Audi S6 beats Mercedes and BMW (tell us something we don’t know!)

For  assessments of the BMW M5 and Mercedes Benz E63 AMG, see the July issue of Car & Driver magazine, on sale now)

Up in Ingolstadt—right in the center of Bavaria—the aluminum and steel S6 wasn’t created to be the last word in performance for this model line. You get twin turbos on a V-8, you get larger wheels and tires, you get scads of  interior details, but you only get so much additional performance. The S6 is 98-hp less murderous than the next-most-powerful contender, the E63.

Okay, but aside from us just telling you all that, how would you know? The acceleration times to 60 mph are practically a dead heat. The cabin is richly furnished with special treatments such as carbon-fiber-pattern trim and high-backed, deeply hugging sport buckets with a lovely diamond-pleat pattern repeated on the rear seats. The S6 sits low and crouched, its wheel wells stuffed with aluminum and rubber. Goose it, and the V-8 sounds technically gifted and expensive while the seven-speed is both immediate and seamless, and the standard rear torque-vectoring differential helps overcome the front weight bias.

The twist gets distributed to all four wheels, and even with the extra Quattro driveshafts, the Audi’s curb weight still lands between those of the E63 and the M5. The S6’s back seat was judged the roomiest for two, its instrument panel the most attractive, and its navigation and radio interface the easiest to use.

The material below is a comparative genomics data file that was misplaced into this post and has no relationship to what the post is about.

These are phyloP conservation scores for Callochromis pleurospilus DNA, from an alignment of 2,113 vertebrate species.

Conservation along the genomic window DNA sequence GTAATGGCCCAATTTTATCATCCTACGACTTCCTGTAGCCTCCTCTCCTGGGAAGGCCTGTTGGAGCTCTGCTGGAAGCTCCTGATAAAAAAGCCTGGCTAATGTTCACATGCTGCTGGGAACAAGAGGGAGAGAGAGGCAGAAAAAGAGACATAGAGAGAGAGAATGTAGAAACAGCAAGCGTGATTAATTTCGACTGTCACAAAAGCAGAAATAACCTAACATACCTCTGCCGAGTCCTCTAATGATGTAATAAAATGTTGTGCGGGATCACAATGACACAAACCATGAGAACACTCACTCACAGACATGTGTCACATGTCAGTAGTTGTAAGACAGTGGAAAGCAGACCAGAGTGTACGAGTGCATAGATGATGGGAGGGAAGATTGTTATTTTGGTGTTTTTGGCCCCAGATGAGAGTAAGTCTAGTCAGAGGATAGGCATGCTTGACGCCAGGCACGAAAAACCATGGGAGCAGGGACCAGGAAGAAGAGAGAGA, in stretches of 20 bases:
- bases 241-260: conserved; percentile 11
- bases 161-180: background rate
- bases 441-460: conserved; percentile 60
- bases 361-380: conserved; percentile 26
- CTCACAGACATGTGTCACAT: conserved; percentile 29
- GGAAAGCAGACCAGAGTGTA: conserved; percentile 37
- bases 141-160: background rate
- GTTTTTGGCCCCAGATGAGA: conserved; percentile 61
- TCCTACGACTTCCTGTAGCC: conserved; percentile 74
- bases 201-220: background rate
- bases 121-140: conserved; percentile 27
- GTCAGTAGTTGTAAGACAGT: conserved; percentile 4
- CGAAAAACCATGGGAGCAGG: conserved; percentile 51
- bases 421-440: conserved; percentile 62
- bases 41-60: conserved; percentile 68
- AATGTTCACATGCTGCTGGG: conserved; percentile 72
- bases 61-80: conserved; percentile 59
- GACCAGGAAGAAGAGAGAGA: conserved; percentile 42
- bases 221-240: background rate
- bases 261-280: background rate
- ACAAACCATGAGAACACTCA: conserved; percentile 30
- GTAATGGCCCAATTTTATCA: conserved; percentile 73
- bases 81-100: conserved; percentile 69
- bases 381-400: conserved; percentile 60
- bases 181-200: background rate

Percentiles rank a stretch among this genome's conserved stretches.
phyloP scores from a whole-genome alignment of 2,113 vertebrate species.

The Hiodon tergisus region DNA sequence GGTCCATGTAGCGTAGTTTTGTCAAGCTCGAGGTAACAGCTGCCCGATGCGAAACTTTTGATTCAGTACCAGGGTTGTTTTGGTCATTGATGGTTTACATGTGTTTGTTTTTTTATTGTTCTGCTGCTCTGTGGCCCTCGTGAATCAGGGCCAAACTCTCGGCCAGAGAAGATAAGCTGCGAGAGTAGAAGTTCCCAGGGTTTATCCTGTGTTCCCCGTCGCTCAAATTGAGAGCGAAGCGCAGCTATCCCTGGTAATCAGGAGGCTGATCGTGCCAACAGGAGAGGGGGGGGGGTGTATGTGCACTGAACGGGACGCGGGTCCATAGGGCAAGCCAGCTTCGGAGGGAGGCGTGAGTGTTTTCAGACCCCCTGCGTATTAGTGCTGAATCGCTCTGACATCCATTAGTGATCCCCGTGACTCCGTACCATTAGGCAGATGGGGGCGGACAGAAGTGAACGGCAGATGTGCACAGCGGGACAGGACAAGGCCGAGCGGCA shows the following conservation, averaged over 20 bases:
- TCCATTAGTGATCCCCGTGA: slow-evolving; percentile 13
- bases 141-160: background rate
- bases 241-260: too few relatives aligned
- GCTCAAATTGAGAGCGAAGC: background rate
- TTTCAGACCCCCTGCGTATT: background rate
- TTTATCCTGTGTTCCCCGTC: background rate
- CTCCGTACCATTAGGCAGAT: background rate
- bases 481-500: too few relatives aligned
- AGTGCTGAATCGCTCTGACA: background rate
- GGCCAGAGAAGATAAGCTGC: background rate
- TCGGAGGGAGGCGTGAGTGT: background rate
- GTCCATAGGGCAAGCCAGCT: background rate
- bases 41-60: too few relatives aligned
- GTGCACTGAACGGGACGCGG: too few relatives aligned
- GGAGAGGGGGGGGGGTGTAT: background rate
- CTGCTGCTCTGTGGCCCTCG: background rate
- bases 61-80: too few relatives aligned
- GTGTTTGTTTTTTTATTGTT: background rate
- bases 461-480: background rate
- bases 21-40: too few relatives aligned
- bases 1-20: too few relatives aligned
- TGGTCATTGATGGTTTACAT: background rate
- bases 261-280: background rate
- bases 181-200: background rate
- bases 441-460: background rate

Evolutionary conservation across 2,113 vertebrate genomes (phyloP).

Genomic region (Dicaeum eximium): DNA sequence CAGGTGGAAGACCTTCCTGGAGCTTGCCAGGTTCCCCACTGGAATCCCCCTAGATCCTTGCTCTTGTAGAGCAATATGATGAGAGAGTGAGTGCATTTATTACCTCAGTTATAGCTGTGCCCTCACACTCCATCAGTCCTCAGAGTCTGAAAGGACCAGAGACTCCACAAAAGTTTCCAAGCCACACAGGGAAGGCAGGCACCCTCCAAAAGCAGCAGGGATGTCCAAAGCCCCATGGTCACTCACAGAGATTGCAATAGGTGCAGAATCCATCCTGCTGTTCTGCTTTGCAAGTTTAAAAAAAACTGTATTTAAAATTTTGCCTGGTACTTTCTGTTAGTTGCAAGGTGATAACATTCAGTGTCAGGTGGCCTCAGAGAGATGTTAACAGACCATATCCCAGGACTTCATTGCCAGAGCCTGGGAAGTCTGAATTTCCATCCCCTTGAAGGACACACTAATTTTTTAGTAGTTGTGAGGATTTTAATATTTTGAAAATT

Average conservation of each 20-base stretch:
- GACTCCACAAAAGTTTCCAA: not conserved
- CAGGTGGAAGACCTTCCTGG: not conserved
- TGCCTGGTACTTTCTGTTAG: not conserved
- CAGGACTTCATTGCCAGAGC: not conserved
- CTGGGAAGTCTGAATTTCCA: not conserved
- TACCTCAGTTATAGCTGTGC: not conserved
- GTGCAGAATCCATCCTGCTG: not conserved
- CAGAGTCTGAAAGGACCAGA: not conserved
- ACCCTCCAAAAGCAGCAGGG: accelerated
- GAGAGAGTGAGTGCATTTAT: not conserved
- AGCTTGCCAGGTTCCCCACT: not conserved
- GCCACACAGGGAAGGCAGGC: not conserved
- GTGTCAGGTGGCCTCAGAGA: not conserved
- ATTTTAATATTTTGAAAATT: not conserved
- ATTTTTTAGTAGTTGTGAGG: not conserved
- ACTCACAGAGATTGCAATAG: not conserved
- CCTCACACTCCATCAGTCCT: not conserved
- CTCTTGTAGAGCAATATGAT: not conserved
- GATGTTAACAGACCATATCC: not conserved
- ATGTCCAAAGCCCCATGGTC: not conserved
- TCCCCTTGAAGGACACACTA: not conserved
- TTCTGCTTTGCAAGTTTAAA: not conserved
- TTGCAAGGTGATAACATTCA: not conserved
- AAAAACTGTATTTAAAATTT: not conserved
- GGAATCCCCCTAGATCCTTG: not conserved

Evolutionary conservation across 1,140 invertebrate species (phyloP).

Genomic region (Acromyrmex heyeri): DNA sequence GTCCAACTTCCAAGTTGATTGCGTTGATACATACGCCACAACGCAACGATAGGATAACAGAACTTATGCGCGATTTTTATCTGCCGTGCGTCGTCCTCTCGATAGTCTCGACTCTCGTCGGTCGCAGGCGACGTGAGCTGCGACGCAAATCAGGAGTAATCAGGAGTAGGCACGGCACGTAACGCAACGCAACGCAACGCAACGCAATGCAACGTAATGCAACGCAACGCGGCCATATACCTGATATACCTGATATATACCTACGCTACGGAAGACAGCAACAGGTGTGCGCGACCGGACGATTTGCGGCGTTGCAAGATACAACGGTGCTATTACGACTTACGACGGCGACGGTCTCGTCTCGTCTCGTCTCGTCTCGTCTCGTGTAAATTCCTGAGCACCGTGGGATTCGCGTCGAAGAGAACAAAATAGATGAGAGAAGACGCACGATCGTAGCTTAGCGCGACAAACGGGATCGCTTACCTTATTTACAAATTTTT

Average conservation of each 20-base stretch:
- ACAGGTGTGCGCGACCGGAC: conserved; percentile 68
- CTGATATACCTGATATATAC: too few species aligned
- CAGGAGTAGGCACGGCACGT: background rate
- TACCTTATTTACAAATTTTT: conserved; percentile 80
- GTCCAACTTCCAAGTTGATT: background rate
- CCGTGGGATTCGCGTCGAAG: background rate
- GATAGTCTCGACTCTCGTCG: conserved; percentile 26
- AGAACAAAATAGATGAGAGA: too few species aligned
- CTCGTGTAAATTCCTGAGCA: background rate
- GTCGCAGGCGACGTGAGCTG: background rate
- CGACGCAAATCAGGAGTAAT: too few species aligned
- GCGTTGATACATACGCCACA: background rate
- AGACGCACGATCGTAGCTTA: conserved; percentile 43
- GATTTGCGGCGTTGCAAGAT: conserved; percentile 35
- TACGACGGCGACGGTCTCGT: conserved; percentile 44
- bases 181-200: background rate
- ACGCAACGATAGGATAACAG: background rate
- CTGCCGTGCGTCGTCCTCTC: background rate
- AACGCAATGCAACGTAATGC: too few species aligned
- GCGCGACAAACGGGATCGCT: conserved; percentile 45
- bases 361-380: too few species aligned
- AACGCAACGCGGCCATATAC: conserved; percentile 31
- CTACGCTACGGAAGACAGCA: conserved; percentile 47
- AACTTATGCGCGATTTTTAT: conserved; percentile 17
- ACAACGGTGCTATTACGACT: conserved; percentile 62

What are we missing here? Why do the other cars need 18 to 20 grand more in cash due at signing?

A word about acceleration: While the M5 and the E63 are spinning tires on launch, the four paws of the S6 have already propelled it off the reservation, which is why it’s so quick to 60. Later, the Audi gets reeled in and passed by the others, which definitely feel stronger in passing situations on the autobahn. In the M5 and the E63, you get more motor, and in the E63, you get better brakes.

Pitted against the finest chassis ever to carry a Mercedes E-class, the Audi’s handling is a half-degree flabbier. It understeers more and hesitates slightly longer before responding to a challenging steering input. And, if  you can find bumps in Germany, the ride is slightly stiff-legged on the optional 20s.

The S6 has the simplest driver-selectable DEFCON settings: There are four, lumping together everything from the transmission shift schedule to the air-suspension stiffness. Instead of individual buttons, the modes are selected through the multimedia screen. However, if  you set the car in “dynamic,” the sportiest option, it stays there until you change it. Both of the other cars default back to their cushy settings on restart.

We’ve been here before with the A7 and A8: down to the final paragraph of a comparison test musing about how the Audi offers comparable or better features, only slightly reduced performance, and a significantly lower price. Bavarians aren’t big on change, but down here, old regimes are rapidly being overthrown.

The Audi S6 – coming to Audi Mission Viejo this Fall!

About Audi Mission Viejo
Audi Mission Viejo is the last family-owned Audi dealer in South Orange County, with a commanding inventory of new and Audi Certified Pre-Owned vehicles. Audi Mission Viejo is also a multiple winner of Audi’s Magna Society recognition – an award reserved for dealerships with exceptional service. Orange County’s exclusive Audi-only dealership, Audi Mission Viejo is an authorized Audi A8 and Audi R8 dealer, earning the right to sell, lease and service these rare Audi models – currently the only such dealer in Orange County. For more information please visit